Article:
Wednesday, February 16, 2011

Cyber privateer code: 100-to-1 restitution

Saturday, I posted a tongue-in-cheek note on the cyber security gang that couldn't shoot straight. The New York Times story was picked up and continued in today's Computerworld, HBGary Federal quits RSA over Anonymous WikiLaks eamail. In today's story, Computerworld shares reader comments on the HBGary Federal fiasco, and I can't help but be entertained. Gosh it must be embarrassing for a security company to be so badly spanked in public, and I should be ashamed of myself for jumping on the dogpile. Except I'm not. Because if the exposed emails are authentic, then "the gang that couldn't shoot straight" actually proposed illegal actions. So their "not shooting straight" is a double entendre. All along, I have made it clear that cyber privateers should be legally bonded, and must follow the cyber privateer code of honor.

That said, the acts of the Anonymous group who unveiled the HBGary Federal emails are also illegal and cannot be justified. Ditto for WikiLeaks. But I confess a certain amount of schizophrenic interest in the fruits of this thievery. Amusement at the stupidity of the approach recommended by HBGary Federal, and embarrassment at the culpability of US diplomats in hiding the truth about some of the world's bad guys. From whom are we trying to keep secrets? Certainly not the bad guys, who know that we know. No, as a matter of policy we're trying to spare the bad guys from public scrutiny. We're keeping secrets from the public, because public opinion might force a more coherent policy making process.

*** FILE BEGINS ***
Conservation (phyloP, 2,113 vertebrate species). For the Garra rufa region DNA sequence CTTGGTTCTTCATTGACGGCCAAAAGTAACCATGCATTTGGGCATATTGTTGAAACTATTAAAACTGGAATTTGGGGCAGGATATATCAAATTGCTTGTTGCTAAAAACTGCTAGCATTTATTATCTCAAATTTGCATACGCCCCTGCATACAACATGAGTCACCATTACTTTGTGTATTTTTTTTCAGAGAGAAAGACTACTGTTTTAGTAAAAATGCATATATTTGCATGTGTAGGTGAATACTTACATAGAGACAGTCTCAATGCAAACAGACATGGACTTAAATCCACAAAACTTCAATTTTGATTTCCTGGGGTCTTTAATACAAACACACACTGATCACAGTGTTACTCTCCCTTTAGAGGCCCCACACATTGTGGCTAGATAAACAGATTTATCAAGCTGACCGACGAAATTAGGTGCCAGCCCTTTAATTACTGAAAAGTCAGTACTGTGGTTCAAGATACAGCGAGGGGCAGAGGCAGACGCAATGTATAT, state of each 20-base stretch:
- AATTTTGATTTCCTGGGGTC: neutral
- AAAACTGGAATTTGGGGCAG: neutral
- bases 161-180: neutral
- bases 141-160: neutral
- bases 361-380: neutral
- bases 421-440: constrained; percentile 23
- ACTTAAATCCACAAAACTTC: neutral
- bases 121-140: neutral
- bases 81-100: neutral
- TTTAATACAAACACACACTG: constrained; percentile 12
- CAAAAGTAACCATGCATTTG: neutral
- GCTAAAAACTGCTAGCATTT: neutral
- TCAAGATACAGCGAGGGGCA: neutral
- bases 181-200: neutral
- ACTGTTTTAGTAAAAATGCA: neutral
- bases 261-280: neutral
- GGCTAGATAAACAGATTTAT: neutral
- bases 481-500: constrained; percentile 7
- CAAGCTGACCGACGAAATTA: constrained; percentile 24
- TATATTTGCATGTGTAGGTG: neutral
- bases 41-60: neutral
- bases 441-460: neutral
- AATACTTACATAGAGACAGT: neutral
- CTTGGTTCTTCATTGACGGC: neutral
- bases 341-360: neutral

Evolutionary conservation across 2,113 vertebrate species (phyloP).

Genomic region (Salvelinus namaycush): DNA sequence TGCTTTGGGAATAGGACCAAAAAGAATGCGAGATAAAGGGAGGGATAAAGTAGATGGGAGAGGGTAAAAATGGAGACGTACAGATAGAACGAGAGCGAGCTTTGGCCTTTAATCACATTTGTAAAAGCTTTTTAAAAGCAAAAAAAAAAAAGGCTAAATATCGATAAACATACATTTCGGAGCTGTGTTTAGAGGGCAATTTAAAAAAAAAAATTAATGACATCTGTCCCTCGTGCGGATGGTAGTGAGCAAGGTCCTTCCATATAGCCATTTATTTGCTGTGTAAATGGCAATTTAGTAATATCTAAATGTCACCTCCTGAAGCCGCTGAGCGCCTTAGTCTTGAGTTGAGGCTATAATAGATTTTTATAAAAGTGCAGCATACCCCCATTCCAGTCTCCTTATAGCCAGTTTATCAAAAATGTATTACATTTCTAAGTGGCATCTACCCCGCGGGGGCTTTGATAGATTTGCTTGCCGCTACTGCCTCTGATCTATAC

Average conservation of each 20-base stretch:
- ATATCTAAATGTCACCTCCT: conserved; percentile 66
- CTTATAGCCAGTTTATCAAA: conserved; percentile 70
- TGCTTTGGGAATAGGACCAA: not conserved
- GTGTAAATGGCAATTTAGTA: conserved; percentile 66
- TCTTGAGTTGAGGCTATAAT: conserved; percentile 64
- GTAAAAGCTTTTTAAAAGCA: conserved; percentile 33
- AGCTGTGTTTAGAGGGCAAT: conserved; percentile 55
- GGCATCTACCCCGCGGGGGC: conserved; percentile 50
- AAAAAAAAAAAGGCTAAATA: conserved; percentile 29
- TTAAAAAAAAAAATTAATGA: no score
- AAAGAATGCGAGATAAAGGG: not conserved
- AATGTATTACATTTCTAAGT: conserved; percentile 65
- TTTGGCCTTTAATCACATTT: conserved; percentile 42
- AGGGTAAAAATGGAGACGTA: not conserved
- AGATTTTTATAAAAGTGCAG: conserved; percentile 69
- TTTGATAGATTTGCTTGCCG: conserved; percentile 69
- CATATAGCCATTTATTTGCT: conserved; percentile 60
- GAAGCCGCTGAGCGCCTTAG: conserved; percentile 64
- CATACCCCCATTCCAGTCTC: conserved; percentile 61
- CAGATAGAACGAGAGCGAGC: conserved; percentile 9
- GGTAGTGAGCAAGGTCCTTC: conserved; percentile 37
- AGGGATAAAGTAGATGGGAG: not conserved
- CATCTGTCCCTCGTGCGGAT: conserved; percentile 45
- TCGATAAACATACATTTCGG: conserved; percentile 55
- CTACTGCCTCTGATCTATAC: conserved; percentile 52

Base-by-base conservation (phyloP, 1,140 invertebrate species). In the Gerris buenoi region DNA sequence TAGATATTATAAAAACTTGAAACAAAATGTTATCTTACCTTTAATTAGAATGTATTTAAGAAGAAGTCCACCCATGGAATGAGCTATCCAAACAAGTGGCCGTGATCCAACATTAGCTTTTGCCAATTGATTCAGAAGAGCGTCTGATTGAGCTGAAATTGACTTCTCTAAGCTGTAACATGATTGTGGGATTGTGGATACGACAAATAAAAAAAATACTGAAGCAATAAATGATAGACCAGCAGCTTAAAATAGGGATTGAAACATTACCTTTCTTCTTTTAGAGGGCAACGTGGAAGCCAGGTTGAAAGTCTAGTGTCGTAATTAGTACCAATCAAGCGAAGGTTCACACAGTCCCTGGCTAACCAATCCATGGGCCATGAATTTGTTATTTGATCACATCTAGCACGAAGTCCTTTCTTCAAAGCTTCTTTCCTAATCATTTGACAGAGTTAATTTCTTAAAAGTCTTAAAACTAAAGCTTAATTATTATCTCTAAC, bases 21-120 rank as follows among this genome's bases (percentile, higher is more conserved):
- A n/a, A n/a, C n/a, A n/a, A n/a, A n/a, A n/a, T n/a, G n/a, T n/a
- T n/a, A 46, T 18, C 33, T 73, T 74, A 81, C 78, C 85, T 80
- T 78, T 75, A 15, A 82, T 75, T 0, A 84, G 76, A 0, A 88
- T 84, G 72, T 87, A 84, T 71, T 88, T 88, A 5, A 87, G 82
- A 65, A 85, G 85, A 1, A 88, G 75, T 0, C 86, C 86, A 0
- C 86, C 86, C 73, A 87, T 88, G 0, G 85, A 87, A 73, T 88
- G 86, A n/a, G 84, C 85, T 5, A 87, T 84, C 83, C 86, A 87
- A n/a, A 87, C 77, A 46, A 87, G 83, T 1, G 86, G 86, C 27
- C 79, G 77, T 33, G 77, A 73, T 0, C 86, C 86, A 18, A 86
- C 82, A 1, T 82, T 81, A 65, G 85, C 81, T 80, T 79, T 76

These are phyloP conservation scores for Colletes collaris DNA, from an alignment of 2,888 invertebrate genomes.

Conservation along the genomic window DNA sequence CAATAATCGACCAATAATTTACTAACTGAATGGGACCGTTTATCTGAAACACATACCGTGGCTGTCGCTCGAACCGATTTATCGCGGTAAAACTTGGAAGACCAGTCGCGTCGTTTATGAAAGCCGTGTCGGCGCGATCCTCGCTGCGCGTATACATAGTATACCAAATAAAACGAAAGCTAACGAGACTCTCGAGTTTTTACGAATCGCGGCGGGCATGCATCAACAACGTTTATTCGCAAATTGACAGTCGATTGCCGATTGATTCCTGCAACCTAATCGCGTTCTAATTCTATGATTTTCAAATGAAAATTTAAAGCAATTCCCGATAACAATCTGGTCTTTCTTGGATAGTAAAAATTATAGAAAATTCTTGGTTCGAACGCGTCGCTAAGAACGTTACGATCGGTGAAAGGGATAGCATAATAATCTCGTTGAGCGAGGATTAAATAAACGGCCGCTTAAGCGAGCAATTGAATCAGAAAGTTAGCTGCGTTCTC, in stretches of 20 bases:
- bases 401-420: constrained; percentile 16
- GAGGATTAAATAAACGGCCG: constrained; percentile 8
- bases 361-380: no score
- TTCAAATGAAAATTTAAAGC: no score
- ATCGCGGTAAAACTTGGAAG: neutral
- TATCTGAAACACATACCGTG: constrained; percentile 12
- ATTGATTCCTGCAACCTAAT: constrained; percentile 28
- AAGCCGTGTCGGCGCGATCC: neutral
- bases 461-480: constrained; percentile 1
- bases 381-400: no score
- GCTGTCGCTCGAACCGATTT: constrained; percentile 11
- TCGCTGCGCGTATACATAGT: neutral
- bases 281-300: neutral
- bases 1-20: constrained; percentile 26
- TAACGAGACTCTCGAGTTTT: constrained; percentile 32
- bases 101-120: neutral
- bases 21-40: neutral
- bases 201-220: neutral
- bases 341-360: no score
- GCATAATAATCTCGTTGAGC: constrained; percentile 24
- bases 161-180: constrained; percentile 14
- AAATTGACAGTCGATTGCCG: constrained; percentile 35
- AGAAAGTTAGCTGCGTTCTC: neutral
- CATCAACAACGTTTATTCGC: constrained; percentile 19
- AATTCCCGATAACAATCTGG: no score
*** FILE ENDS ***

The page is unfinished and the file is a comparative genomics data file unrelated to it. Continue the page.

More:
My own attitude is that we ought to shine the light on the world's cockroaches. Nevertheless, that end does not justify the means used by Anonymous or purveyors of WikiLeaks. Which is again why I call on an above-board legalization of cyber privateers, who will be held to a strict code of conduct and authorized by a bonding authority who won't take kindly to 100-to-1 restitution metrics. I'm intrigued that my first draft of the cyber privateer code seems to stand up, even after three months of kicking it around. Draft one! Not bad, friends. Not bad.

Go figure.

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Implementation suggestions for THE MORGAN DOCTRINE are most welcome. What are the "Got'chas!"? What questions would some future Cyber Privateering Czar have to answer about this in a Senate confirmation hearing?